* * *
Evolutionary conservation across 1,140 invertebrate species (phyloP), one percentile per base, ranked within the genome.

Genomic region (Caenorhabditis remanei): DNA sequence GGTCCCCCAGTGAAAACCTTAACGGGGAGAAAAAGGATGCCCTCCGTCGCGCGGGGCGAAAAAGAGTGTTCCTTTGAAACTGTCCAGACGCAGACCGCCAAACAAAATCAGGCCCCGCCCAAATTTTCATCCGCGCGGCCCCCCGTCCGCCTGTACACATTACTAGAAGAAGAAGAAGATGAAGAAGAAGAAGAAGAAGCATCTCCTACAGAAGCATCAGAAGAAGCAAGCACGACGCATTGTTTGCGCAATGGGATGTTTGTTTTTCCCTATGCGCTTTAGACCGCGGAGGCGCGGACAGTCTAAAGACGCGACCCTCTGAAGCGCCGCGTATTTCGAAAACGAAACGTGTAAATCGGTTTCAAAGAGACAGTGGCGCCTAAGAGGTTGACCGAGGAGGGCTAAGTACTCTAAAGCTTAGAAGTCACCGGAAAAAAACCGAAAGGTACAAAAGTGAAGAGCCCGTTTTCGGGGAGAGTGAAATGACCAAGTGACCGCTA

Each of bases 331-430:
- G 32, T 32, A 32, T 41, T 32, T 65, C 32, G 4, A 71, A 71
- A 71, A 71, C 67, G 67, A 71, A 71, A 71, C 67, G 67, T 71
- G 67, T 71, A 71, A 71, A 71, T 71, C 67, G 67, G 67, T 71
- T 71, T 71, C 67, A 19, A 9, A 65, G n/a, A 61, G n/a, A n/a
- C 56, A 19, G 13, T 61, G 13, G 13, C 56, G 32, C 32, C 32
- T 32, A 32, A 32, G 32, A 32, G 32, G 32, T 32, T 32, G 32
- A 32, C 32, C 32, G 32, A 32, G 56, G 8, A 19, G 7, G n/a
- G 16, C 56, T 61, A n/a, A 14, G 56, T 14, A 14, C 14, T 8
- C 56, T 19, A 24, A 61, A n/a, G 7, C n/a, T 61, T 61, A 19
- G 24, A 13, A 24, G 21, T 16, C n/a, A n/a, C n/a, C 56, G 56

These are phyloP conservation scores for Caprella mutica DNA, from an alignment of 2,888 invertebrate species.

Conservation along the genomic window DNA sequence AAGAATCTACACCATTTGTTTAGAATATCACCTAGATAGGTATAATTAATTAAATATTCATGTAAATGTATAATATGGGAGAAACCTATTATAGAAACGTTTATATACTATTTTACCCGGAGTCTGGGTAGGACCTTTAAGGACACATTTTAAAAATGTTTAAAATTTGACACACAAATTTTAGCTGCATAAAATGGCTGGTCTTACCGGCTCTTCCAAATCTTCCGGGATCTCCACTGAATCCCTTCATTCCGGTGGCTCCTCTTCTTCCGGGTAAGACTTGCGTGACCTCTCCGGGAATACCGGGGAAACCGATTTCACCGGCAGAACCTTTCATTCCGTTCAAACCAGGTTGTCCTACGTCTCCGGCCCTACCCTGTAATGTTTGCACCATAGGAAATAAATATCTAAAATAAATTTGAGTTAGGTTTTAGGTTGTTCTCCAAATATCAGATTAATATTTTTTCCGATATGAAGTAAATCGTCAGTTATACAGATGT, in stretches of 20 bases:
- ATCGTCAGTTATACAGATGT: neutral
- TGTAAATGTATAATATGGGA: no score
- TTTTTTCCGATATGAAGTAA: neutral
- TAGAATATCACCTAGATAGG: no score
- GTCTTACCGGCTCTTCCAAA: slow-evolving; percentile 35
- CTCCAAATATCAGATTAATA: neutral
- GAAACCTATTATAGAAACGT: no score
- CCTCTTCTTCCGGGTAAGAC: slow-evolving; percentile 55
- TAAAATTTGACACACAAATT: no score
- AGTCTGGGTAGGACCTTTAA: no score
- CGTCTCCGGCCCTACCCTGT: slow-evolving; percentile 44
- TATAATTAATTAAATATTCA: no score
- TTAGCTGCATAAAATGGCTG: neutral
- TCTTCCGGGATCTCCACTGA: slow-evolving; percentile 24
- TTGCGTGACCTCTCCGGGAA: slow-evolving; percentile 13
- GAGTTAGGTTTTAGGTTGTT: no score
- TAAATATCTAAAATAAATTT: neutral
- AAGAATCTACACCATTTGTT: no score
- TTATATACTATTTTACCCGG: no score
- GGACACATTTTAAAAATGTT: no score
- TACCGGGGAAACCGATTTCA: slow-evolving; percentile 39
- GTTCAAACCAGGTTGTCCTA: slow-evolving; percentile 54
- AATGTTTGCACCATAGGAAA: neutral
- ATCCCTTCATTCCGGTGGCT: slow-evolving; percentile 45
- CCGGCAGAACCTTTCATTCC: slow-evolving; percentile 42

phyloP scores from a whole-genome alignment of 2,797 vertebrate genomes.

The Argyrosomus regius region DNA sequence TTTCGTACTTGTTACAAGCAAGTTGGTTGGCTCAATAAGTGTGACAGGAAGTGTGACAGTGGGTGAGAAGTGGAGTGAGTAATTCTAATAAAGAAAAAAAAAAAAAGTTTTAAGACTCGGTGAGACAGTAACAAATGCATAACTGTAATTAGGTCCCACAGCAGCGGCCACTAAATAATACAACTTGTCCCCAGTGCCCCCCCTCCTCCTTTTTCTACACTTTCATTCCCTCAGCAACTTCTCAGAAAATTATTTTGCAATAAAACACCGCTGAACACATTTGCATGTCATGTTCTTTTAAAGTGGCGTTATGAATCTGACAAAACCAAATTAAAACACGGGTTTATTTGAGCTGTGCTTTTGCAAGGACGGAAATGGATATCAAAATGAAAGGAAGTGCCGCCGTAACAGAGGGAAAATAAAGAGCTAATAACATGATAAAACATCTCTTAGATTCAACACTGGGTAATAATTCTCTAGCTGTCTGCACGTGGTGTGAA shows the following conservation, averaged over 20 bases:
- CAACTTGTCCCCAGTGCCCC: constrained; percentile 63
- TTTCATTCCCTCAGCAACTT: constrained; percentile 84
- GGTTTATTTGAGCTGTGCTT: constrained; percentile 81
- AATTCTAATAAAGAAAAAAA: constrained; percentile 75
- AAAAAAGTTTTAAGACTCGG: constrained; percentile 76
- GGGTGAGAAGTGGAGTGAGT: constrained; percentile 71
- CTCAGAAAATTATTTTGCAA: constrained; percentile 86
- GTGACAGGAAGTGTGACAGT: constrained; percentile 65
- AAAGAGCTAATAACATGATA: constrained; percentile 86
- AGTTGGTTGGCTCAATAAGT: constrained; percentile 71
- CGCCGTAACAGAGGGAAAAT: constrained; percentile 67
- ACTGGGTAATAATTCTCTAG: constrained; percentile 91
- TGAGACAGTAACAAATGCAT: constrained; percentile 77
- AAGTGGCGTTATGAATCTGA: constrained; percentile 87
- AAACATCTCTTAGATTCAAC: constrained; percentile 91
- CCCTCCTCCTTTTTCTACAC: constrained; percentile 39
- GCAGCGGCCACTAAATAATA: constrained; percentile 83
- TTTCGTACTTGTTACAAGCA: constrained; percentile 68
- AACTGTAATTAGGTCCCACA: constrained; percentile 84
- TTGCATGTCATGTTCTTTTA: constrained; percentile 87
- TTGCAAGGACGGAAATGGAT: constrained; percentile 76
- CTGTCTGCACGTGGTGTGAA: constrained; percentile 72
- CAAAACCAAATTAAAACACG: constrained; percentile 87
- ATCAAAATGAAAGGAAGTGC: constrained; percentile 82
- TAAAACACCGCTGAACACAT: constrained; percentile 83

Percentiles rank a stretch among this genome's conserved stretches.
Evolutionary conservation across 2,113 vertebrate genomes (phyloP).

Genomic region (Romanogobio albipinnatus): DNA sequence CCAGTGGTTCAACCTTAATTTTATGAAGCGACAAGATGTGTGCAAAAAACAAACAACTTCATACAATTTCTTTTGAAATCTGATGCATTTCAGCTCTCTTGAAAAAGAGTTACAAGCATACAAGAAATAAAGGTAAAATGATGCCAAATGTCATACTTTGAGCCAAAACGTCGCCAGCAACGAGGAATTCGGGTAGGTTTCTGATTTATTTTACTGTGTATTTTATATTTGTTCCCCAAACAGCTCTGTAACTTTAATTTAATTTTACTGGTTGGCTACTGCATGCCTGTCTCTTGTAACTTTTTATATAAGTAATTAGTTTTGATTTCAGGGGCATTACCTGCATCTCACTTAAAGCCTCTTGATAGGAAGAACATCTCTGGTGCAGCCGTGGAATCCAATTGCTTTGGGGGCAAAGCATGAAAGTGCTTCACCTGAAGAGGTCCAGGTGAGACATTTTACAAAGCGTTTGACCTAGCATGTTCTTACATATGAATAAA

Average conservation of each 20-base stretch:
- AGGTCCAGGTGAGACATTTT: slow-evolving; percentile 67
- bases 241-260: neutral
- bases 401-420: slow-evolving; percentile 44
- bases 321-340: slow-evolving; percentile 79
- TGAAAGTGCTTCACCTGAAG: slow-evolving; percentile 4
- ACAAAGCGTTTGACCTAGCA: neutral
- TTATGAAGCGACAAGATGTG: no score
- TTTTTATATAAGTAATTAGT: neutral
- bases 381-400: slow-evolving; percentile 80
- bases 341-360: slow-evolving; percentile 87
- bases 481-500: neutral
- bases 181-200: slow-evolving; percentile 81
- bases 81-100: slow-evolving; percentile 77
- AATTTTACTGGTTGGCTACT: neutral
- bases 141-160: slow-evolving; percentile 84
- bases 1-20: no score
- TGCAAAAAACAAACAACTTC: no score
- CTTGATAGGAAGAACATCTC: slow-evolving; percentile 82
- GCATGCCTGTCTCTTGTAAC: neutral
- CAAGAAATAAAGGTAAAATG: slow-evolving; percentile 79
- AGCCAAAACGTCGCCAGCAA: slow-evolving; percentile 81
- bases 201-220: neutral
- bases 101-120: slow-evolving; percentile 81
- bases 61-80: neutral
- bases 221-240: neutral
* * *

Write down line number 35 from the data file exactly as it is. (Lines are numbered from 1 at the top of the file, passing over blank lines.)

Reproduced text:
- GGACACATTTTAAAAATGTT: no score